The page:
Skip to Main Content

The Path Forward

COVID-19 Plan. Fall 2021 Plan >>

2021 Community Poem

The Community Poem, written, framed, and spoken by Professor Arroyo, was a compilation of the thoughts, experiences, and feelings provided by members of the Class of 2021 as they navigated their way as students during a global pandemic.

2021 Commencement Poem

Dear graduating seniors of the Class of 2021,
including residential students, commuter students to the residential college, and students in The American Women’s College,

Let us celebrate the multiple joyful meanings
of this momentous day, your graduation
from Bay Path University on Sunday, May 16, 2021.

I stand here before you representing so many
of your Bay Path professors, administrators and staff members
who have served as positive constants on your academic journey.

We see how you have hewn your individual paths
to arrive at this destination, your graduation.

We acknowledge your disappointment
about not having an in-person Commencement,
even when we made the painful decision
to protect you, protect us, protect our loved ones, immunocompromised,
protect those still not vaccinated, protect ourselves from those
who have COVID-19 without even knowing it.

Graduating seniors, let us cast aside that disappointment that cuts us.

Let us also remember that some among us
are also grieving the loss of a loved one during the pandemic
that some among us are still recovering from this virus.

Yes, in order to heal as a community of graduating seniors,
we must name the pain before we move on.

Here, I interweave the voices of seven seniors about the challenges of living through COVID-19:

I allowed my anxiety and depression to tear down the growth I've built up for myself as I begin to feel like an imposter after being accepted into graduate school.

I said goodbye to my grandmother in her final days battling cancer.

I felt robbed. No Citizens of the World trip to Portugal. No Women's Leadership Conference where I was so excited to hear Tyra Banks speak. No Bay Path Gala.

I accepted the reality that hugging my mom, who lives in Florida, is not going to happen anytime soon.

Both of my parents were hospitalized with COVID at the same time. My father passed away.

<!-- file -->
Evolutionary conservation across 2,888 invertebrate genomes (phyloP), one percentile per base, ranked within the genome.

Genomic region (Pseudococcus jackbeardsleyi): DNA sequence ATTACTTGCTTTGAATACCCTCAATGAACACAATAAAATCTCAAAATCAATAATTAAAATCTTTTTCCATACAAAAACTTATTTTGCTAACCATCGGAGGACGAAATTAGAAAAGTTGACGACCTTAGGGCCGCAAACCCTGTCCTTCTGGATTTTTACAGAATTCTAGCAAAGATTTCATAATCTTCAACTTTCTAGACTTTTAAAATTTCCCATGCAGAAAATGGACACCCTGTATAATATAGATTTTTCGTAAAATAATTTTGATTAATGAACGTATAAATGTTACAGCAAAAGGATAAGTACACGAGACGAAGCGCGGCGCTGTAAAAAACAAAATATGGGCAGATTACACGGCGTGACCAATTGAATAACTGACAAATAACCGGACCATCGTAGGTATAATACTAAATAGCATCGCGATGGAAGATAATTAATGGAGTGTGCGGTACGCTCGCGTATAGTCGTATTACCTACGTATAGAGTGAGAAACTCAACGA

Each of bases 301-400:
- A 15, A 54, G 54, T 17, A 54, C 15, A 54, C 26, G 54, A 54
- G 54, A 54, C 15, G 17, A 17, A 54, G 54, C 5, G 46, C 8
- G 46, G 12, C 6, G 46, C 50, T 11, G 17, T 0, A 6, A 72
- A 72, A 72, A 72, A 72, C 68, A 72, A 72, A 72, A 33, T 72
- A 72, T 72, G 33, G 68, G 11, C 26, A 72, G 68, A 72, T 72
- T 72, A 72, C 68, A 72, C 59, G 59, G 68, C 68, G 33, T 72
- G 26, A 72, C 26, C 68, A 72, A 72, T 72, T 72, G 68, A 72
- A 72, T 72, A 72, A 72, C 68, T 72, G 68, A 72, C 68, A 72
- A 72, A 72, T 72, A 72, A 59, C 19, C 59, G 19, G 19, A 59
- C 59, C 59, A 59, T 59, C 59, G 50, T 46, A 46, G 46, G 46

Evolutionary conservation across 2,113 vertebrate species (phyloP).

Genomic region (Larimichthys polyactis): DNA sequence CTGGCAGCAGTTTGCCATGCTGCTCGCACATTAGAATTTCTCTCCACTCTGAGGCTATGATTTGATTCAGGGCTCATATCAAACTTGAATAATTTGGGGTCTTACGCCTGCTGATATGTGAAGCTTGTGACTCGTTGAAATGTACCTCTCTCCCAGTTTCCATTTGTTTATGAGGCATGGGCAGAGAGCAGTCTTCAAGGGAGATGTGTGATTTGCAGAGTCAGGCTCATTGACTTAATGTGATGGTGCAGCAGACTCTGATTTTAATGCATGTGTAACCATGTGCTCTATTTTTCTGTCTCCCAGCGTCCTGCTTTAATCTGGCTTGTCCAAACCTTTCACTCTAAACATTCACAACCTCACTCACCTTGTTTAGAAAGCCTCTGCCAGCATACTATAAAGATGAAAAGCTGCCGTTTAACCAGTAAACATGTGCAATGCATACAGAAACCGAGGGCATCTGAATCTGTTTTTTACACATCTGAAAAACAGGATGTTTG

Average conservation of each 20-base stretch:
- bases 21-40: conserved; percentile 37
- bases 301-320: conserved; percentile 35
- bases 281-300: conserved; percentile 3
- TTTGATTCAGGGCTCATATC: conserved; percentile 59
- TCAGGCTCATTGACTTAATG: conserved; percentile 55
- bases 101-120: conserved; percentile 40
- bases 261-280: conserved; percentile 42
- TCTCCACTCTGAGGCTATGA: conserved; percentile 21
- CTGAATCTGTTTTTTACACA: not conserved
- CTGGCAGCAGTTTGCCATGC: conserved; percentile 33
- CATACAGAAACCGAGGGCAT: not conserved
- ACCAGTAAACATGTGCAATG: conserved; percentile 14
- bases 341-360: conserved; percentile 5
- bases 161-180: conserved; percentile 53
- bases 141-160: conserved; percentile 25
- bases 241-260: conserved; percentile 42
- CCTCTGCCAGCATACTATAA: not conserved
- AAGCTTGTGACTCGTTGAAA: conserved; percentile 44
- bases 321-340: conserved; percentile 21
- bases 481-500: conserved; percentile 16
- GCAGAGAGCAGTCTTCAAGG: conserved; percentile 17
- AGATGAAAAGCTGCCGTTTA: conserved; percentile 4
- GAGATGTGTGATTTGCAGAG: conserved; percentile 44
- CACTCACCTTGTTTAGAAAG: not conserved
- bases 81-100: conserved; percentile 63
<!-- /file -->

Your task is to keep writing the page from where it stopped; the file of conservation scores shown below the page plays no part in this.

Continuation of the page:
During COVID-19, I worked non-stop, went to college and dealt with the passing of my mother from breast cancer.

As a differently-abled student, I struggled to learn remotely during this pandemic.

Graduating seniors, you have known life-altering struggles.
Graduating seniors, you have also shown how you own your now, with resilience.

As you join us from your living rooms, your homes, your cars,
from wherever you are
standing, sitting, lying down in your graduation gowns,
let us embrace our joy.

Say it with me twice:
Let us embrace our joy.
Let us embrace our joy.

Nothing will diminish your joy today.
If anything, you will experience twin joys:
your virtual graduation today and
your second graduation after the pandemic.

Here, I interweave the joyful voices of seven seniors
who owned their now with resilience during the pandemic:

I wrote my first short story in 4 years for my creative writing class and it's going to be published in my professor's professional writing journal!

I mailed personalized "postcards of love" to my 21 kindergarten students.

I smiled through my pain, I smiled through my adversities, I smiled through depression, & I smiled through death. I just smiled!

I nurtured myself through exercise, forgiveness, and positive thinking.

I cooked meals and grocery shopped for those who couldn’t leave their homes.

At 54 I made it! I am graduating in my living room!!!!

And the last one: I gave myself grace.

Graduating seniors of 2021, including residential students, commuter students attending the residential college, and students in The American Women’s College,

Let us give ourselves grace.
Let us bask in today’s joy.
Let us celebrate you, Class of 2021
for this positively powerful achievement!
Despite the pandemic, you did it!
You achieved this!

-María Luisa Arroyo, M.F.A., M.A., A.B.D.
multilingual Boricua poet & intersectional feminist educator of color
Assistant Professor of Writing and First-Year Studies
School of Liberal Studies
Bay Path University
Longmeadow, MA 01106